13. 13. 3. The Four Major Forms of IP  Copyrights  “Copyright protection subsists in original works of authorship fixed in any tangible medium.”  Exclusive rights of federal copyright registration – reproduce the work, prepare derivative works, distribute copies of the work, perform the work publicly, and display the work publicly.  Scope and Duration of Protection National  Life plus 70 years  * Images may be subject to copyright by a third party. www.TheKellerLawFirm.com
    14. 14. 3. The Four Major Forms of IP  Trade Secrets  Formula, pattern, physical device, idea, process, or other information that provides the owner of the information with a competitive advantage in the marketplace.  Examples include the Coca-Cola formula, WD-40 formula, and KFC recipe  Scope and Duration of Protection Worldwide  Until no longer secret  * Images may be subject to copyright by a third party. www.TheKellerLawFirm.com
    15. 15. You Should Know … 4. The Four Types of Patents and How Patent Protection is Obtained
    16. 16. 4. Patents and Patent Protection  Utility Patents  Business Method Patents  Design Patents  Plant Patents * Images may be subject to copyright by a third party. www.TheKellerLawFirm.com
    17. 17. 4. Patents and Patent Protection  Patentable Subject Matter  The Supreme Court has said that patents cover “anything under the sun that is made by man.” –Diamond v. Chakrabarty, 447 U.S. 303 (1980) (genetically-engineered bacteria that broke down crude oil)  Patentability Tests Usefulness – 35 U.S.C. § 101.  Novelty – 35 U.S.C. § 102.  Non-Obviousness – 35 U.S.C. § 103.  * Images may be subject to copyright by a third party. www.TheKellerLawFirm.com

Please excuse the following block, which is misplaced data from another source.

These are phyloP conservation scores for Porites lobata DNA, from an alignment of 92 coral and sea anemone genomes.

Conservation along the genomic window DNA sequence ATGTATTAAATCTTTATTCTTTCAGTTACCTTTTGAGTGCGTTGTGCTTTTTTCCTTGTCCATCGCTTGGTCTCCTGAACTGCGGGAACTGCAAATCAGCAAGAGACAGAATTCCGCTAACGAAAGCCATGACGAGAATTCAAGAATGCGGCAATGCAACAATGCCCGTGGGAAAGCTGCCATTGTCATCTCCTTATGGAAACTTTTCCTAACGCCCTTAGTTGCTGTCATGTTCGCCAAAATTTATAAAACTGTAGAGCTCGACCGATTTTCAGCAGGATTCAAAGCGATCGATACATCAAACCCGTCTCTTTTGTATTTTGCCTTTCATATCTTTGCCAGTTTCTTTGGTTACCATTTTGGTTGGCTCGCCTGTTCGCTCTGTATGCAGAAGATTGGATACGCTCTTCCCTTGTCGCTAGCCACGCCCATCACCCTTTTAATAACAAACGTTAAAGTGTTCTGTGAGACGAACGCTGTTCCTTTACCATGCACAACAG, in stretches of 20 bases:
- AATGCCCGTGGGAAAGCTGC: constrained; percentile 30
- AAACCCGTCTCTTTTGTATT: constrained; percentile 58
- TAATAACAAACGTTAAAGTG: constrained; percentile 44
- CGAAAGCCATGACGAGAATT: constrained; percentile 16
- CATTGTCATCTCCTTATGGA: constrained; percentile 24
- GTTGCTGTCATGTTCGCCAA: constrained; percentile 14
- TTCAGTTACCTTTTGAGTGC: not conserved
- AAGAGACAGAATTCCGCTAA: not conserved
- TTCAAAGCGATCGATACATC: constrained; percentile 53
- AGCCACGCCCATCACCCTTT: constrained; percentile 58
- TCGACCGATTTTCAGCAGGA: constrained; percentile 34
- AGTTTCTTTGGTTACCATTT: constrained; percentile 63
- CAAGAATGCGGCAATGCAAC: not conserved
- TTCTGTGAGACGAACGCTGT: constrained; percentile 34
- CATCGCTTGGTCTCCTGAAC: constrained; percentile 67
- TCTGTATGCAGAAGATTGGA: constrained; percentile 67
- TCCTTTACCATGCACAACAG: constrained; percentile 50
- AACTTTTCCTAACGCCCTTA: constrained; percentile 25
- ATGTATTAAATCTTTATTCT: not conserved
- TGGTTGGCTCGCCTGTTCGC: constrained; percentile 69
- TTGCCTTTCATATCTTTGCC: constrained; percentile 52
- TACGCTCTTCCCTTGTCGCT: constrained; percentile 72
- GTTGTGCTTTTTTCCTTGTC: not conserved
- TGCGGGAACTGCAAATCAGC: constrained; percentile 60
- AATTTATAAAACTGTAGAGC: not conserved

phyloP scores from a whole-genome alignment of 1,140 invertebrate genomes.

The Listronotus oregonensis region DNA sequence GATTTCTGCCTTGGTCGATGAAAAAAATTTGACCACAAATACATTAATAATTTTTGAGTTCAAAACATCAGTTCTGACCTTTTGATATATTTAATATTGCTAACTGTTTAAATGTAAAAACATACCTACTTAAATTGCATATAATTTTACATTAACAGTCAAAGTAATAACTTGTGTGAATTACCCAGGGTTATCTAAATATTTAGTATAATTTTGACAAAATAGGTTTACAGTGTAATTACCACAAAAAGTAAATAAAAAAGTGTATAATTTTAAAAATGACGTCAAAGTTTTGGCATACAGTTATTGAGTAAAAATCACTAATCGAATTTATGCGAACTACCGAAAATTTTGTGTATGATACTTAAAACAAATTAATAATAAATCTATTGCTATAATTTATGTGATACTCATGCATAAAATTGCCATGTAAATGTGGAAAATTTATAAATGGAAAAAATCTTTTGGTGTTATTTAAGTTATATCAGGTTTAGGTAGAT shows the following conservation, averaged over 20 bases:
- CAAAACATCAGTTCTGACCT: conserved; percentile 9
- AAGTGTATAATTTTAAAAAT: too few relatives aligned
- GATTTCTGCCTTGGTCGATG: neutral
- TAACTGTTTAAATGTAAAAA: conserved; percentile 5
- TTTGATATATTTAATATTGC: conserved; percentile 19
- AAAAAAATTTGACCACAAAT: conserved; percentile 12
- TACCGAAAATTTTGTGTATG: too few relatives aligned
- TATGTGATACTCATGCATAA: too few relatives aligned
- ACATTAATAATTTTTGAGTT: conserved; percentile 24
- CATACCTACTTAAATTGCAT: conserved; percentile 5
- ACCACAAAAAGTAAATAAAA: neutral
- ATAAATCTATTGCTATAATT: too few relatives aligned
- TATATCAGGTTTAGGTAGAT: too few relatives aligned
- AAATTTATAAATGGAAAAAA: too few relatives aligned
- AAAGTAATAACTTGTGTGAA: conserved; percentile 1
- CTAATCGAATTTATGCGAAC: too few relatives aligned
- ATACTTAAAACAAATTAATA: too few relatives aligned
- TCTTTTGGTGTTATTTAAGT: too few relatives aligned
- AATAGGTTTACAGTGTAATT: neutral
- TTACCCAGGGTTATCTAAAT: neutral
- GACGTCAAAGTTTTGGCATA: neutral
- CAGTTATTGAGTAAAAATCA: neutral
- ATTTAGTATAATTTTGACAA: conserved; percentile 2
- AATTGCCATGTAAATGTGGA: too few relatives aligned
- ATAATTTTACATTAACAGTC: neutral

18. 18. 4. Patents and Patent Protection  What is an Invention?  Conception + Reduction to Practice = Invention  Who is an Inventor?  Inventorship cannot be determined until the patent application claims are drafted.  Inventor is one who contributes significantly to conception OR reduction to practice. * Images may be subject to copyright by a third party. www.TheKellerLawFirm.com
    19. 19. 4. Patents and Patent Protection  What Does a Patent do?  Patent grants exclude others from: Making the invention  Using the invention  Selling the invention  Offering the invention for sale  Importing the invention  * Images may be subject to copyright by a third party. www.TheKellerLawFirm.com
    20. 20. You Should Know … 5. The Four Types of Trademarks and the Requirements for Federal Registration
    21. 21. 5. Types of Trademarks  Trademarks  Identify and distinguish the source of a good  Service Marks  Identify and distinguish the source of a service * Images may be subject to copyright by a third party. www.TheKellerLawFirm.com
    22. 22. 5. Types of Trademarks  Collective or Membership Marks  Used by a cooperative to indicate that goods/services are provided by a group member.  Certification Marks  Used to indicate (“certify”) the quality of goods or services. The placement of a certification mark on goods or use in conjunction with services is an assurance to consumers that the goods and services meet the standards of the certifying organization. * Images may be subject to copyright by a third party. www.TheKellerLawFirm.com